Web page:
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About William Kamkwamba


William was born in Dowa, Malawi to a family of farmers including this mother, father and six sisters. When he was 14, Malawi suffered a severe famine. His family could no longer pay his school fees, and William was forced to drop out of high school. While staying home, William remained curious and inventive and worked with the village librarian to stay engaged with knowledge, especially science.. Working from just one photo in a U.S. junior high school textbook book called “Using Energy,” he reasoned out how to build an electricity-producing windmill from spare parts and scrap, despite having no instructions. William’s story is told in the book The Boy Who Harnessed the Wind: Creating Currents of Electricity and Hope.

William first told his story at a TED conference in Tanzania, which eventually led him to an opportunity to study in the U.S. After graduating from the prestigious pan-African Prep School, the African Leadership Academy in Johannesburg, South Africa, he was recruited to then graduated from Dartmouth College in 2014 with a degree in environmental studies. William has been recognized as a TED Fellow and a Global Fellow at ideo.org, the non-profit wing of the renowned design firm IDEO, and spoke at the World Economic Forum. Most recently, he has worked for the WiderNet Project in Chapel Hill, NC to develop technologies and curricula that help young people bridge the gap between knowing and doing in Malawi, and across Africa. He currently splits his time between the U.S. and Malawi.


Extended Background

William Kamkwamba was born August 5, 1987, in Malawi, Africa, a country plagued by drought and poverty. Like most people in his village, his family of nine subsisted on the meager crops they could grow, living without the luxuries—considered necessities in the West—of electricity or running water. Already living on the edge, the situation became dire when, in 2002, Malawi experienced the worst famine in 50 years. Struggling to survive, 14-year-old William was forced to drop out of school because his family could not afford the $80-a-year tuition.

Windmill

Though he was not in a classroom, William continued to think, learn—and dream. Armed with curiosity, determination and a library book he discovered in a nearby library, he embarked on a daring plan—to build a windmill that could bring his family the electricity only two percent of Malawians could afford.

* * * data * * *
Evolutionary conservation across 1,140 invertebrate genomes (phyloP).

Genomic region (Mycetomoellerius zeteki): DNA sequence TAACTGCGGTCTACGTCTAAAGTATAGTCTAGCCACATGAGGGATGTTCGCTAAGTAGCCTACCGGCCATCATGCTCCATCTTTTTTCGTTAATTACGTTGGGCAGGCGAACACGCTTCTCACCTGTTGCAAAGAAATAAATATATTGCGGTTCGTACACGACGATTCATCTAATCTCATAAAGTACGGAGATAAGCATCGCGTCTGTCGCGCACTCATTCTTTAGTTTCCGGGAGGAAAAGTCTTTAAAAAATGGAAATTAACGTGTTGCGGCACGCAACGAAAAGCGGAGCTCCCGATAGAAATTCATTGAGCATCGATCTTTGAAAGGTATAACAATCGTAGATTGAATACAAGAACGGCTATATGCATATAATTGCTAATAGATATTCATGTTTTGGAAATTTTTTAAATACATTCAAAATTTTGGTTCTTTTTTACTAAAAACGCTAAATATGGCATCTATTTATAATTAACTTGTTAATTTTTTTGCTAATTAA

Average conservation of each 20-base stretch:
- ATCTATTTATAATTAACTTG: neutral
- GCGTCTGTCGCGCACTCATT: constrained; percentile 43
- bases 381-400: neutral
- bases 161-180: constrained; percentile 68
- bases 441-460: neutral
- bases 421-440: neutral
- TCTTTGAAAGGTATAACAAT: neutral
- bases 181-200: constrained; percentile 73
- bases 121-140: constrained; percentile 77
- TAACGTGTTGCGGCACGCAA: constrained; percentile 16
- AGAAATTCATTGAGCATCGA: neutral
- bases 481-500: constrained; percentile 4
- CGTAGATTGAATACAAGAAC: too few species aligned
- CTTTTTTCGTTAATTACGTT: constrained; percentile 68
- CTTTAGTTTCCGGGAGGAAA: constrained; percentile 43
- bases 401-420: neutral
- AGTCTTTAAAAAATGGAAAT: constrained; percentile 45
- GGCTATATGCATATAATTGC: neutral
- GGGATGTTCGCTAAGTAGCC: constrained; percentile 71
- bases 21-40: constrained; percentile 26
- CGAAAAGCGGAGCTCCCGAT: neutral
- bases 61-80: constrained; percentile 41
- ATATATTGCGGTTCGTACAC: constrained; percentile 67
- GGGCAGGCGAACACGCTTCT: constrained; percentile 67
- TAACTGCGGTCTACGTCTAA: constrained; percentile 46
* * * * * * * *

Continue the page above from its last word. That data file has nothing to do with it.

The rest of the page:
Discovered

The windmill project drew visitors from many kilometers away, including Dr. Hartford Mchazime, Ph.D., the deputy director of MTTA, the Malawian Non-Government Organization (NGO) responsible for community libraries.
Mchazime brought press, including: The Malawi Daily Times, bloggers/engineers Soyapi Mumba and Mike McKay from the Baoabab Health Project in Malawi, and Emeka Okafor, program director for TEDGlobal, a prestigious gathering of thinkers and innovators.
Okafor diligently searched for William and invited him to participate as a TED Conference fellow. William’s presentation led him to mentors and donors willing to support William’s education and village projects.

Education

Fundraising by Dr. Mchazime allowed William to re-enroll in high school at Madisi Secondary School. After one trimester, William transferred to African Bible College Christian Academy, a private prep school in the capital city of Lilongwe.

In September, 2008, William became one of 97 inaugural students at the African Leadership Academy, a pan-African prep school based near Johannesburg, South Africa. The school aims to provide rigorous academics, ethical leadership training, entrepreneurship and design education. He graduated in 2010.

Finally, William attended Dartmouth College in the U.S. and graduated with degree in environmental studies with an academic department award.

Book

William’s autobiography, with co-author Bryan Mealer, The Boy Who Harnessed the Wind: Creating Currents of Electricity and Hope, debuted worldwide September 29, 2009 from HarperCollins. Penguin published two more editions, a young readers edition and a children’s picture book edition The book was translated into more than 15 languages.

Media

Profiles of William include: Page One of The Wall Street Journal, The Malawi Daily Times, The Sydney Morning Herald, La Republica, Banker Magazine (Financial Times, U.K.), and a special Africa issue of L’Uomo Vogue.

Television appearances include The Daily Show with John Stewart and Good Morning America with Diane Sawyer.

Email: [email protected]